3 Leadership Resolutions for the New Year

Monday January 2, 2017 comments


Lose weight. Get in shape. Stop smoking. Get out of debt. It’s just so human to want new beginnings, fresh starts, and do-overs. So we come up with resolutions – our noble intentions to do things that may be more grandiose than what we actually do or even can do. But it’s all good because it helps us focus on the future, think of things we want to do, and create new ways to improve. We need that. So do our organizations. So do our teams.

Survey after survey after survey after survey of working people show 3 things most of them find most motivating in most jobs:

  • Full Appreciation. Most people do not believe they are given credit for what they do. Some think a boss or peer take credit for their work. Some feel invisible. Admittedly, there are some egomaniacs and prima donnas who seem needy for constant positive strokes. And while you don’t want to cater to that, virtually everyone appreciates appreciation.
  • Being Included. When there’s a dearth of information, people fill in the gaps with assumptions that are often worse than reality. Kind of like the media these days. People love to know what’s going on; to feel like they’re in the know and not just operating off information from the rumor mill. They want to hear from their leader. And they want their leader to hear from them.
  • Interesting Work. People shouldn’t be treated as a commodity, as if the employment relationship is just a transactional one, as if they’re just an asset. People want to be hired for their brain and not just their ability to check of tasks. They want a big picture that paints the mundane as an integral part of the whole. They want their experience in the trenches to be valued by leaders from the perspective they bring, rather than feeling patronized by suits in an office that don’t engage them in real world solutions.

So, if your goal is to motivate your team to the highest level of performance, resolve to do 3 things starting now:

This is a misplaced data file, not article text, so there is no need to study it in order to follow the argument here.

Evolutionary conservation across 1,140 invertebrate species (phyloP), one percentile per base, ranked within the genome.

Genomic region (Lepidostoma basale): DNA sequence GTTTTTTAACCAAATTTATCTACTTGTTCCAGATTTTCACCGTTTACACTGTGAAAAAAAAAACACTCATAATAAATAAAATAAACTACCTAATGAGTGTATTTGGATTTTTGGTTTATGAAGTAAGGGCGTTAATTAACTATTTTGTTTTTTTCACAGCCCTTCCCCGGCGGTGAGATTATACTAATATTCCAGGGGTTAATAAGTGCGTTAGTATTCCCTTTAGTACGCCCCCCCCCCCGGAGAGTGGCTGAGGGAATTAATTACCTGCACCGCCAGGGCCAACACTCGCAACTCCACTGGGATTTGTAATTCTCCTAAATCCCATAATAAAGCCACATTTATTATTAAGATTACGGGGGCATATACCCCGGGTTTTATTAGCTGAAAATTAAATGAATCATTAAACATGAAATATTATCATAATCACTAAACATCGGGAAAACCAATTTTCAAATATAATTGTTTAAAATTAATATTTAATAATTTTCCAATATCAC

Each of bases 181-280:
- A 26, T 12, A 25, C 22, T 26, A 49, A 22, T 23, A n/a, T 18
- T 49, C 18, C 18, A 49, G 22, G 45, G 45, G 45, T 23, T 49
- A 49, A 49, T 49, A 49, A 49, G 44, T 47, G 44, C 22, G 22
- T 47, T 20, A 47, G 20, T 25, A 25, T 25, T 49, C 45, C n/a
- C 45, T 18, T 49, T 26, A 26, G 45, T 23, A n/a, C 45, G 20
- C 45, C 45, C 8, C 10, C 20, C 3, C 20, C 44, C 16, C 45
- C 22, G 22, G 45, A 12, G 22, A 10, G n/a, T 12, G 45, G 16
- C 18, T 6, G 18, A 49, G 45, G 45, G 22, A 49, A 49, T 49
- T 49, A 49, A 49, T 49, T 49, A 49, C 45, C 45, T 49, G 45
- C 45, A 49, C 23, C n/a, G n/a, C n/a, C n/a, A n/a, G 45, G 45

1. Give Thanks. Appreciation doesn’t have to cost money. It can. But it can also be a sincere heart-felt thank you. Thank your people often. Create a culture of appreciation by modeling it, providing opportunities for peer recognition, and creating ways for your organization to appreciate customers, vendors, and your network. Appreciate effort as well as success. Be grateful and infuse that into your team as a company norm.
  2. Communicate. And over communicate. Use multiple methods of communicating like focused (and brief) company meetings, department meetings, one-on-ones, emails, intranets, and focus groups. Communicate through managers, but also through informal leaders. Don’t just disseminate information, reenvision people with the vision you see, the values you hold, and the whole mission and purpose the organization and team exist. And don’t just be the one sharing… listen. Invite perspective; welcome dialogue.
  3. Engage. The best way to make work interesting is to engage people in the organization – its challenges, its opportunities. Engage expertise from the trenches – those in a position to know a perspective you don’t and can’t. Intrinsic motivators – those related to the work itself – are the things that motivate people. As the leader, you can hand down ultimatums that others must follow. That won’t necessarily get you the motivated team you want. Alternatively, you can get buy-in by including people in decisions that impact work. In doing so you’ll come up with stronger solutions, overcome resistance, and move forward. Get your people to help you sell more, waste less, increase quality, cut costs, improve customer relationships, and be more productive.

Like any other New Year’s Resolutions, these 3 won’t be met unless you hold yourself accountable regularly. Get to about Friday morning and ask yourself if you’ve expressed appreciation to everyone possible, if you’ve communicated effectively so that others aren’t left in the dark, and if you’ve engaged everyone you can in the work of the organization. That way when you identify a shortfall, you still have time to make it happen in the current week. Dated thanks, old news, late engagements sound like last year’s stuff. Let’s make it a great 2017! Happy New Year.


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